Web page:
When a couple asked Alice Benjamin, principal at Alice Benjamin Interiors, for an introductory meeting to look at their condominium, Benjamin already knew a lot about the space. Oddly enough, she had looked at it as a potential home 11 years earlier, when she and her family moved to Chicago from Canada.
“It was so funny to know the condo already,” Benjamin recalls. “It had a lot of windows, but it was very dark, with brown cabinets, taupe walls and dark floors.”
The clients, who had two school-age children, shared that assessment, so, with Benjamin, they embarked on a five-year process that resulted in a luxurious home full of soft colors and abundant light.
The Living Room
“We started with the kitchen and living room,” the wife says. “The results were such a wow, we had to bring the rest of the space up to the same level.”
The transformation started with lightening the floors and painting the walls, which made the space seem bigger.
“Light needs something to bounce off of,” Benjamin says. “By starting with the walls and floors, we then had a canvas.”
With that brighter backdrop, Benjamin built in texture and color. She backed a formerly dark, built-in cabinet with a painterly, abstract wallcovering, which supplied the aqua colors used throughout the rest of the space.
Although they were starting mostly from scratch, the homeowners asked Benjamin to use their just-purchased sectional sofa. It fit the space and its neutral color made it easy to combine with the slipper chairs from Mitchell Gold + Bob Williams that Benjamin added, and the custom ottoman she designed to complete the living room’s seating area.
In the kitchen, Benjamin carefully considered the family’s lifestyle as she planned the storage and layout. She designed a clever beverage station with a marble top, outlets and an undercounter refrigerator that neatly hides behind cupboard doors, as well as a hidden breakfast station with outlets for the toaster and room for cereal and other early morning necessities.
“They’re really organized people,” she says. “But they had two kids, so everything needed to have a space.”
Because the main living area is open-plan, the goal was to keep kitchen light, classic and functional. Benjamin used handmade Waterworks tiles as the backsplash to add texture and movement, while bright blue counter stools added the color that both Benjamin and the homeowners love.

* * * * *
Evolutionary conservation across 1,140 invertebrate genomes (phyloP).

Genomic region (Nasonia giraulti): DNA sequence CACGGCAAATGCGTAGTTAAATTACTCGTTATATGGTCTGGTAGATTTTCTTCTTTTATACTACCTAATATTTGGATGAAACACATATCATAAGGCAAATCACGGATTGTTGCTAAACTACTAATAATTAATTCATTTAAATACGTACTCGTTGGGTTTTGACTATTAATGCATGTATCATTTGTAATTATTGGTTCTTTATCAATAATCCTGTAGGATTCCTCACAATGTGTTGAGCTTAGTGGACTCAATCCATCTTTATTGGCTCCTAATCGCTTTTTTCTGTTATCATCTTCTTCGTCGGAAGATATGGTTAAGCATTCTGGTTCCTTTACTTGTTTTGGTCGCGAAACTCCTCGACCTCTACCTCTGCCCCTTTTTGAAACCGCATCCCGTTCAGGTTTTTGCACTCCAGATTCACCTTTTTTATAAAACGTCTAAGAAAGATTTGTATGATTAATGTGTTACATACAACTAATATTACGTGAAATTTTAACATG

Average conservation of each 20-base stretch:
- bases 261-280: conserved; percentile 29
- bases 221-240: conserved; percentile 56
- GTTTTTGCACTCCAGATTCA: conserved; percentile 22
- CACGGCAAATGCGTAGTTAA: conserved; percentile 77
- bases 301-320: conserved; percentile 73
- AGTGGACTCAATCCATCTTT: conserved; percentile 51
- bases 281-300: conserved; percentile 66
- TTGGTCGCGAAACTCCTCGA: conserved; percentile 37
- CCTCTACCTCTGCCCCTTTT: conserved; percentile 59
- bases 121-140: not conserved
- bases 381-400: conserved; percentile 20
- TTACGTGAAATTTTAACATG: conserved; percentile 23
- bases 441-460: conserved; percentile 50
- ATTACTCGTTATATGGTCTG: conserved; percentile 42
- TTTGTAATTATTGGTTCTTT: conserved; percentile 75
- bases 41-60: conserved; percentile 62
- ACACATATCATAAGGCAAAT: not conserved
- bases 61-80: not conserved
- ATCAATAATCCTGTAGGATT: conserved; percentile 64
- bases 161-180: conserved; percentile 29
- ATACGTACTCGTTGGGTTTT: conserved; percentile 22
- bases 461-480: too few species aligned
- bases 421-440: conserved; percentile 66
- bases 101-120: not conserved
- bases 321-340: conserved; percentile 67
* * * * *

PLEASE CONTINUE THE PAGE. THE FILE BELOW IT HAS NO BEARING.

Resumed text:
“I’m all about a pop of fun color,” the wife says. “It was easy to say yes to those fun flairs, because Alice knew my range and what I’d like.”
A Cool Kid’s Room
In the daughter’s bedroom, blue wallpaper provided joyful color.
“The room had a celestial and sophisticated palette,” Benjamin says. “It had feminine touches, without being too girly or babyish.”
The daughter’s bedroom had separate sleep, homework and play spaces—features that became very important during the pandemic. The desk was particularly organized, with a mini file cabinet and lidded bright boxes to hold both treasures and schoolwork.
The Powder Room
Benjamin also redid the condo’s bathrooms and laundry room, with the powder room and guest bathroom featuring patterned wallpaper.
“The library wallpaper in the powder room was custom-made from a photo,” Benjamin says. “I was there when it was installed, to make sure the corners were perfect.”
The Master Bath
The primary bathroom has the serene, spa-like feel. “We removed a dated jacuzzi so we could give them a double shower and soaking tub,” Benjamin says. “It was like an urban retreat.”
Meanwhile, the shared children’s bathroom had a signature pop of color, with a saturated-blue double vanity, but it doesn’t scream “kid.”
The project unfolded over the course of several years, and even though it’s not their forever home, the family definitely isn’t in any hurry to leave.
“We started with a vision, then went in phases,” Benjamin says. “Good design doesn’t have to be all-or-nothing.”
This article originally appeared on spacesmag.com.
How to Help:
For design lovers who want to give back, consider attending the San Francisco Decorator Showcase, virtually, through summer 2021. Since 1977, the showcase has raised over $17 million to benefit the San Francisco University High School financial aid program. This event continues to allow hundreds of deserving Bay Area students access to a world-class college preparatory education.
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Laura Hine is a design and style writer based in Chicago. She’s a former editor-in-chief of Better, as well as the Modern Luxury publications CS Interiors and NS.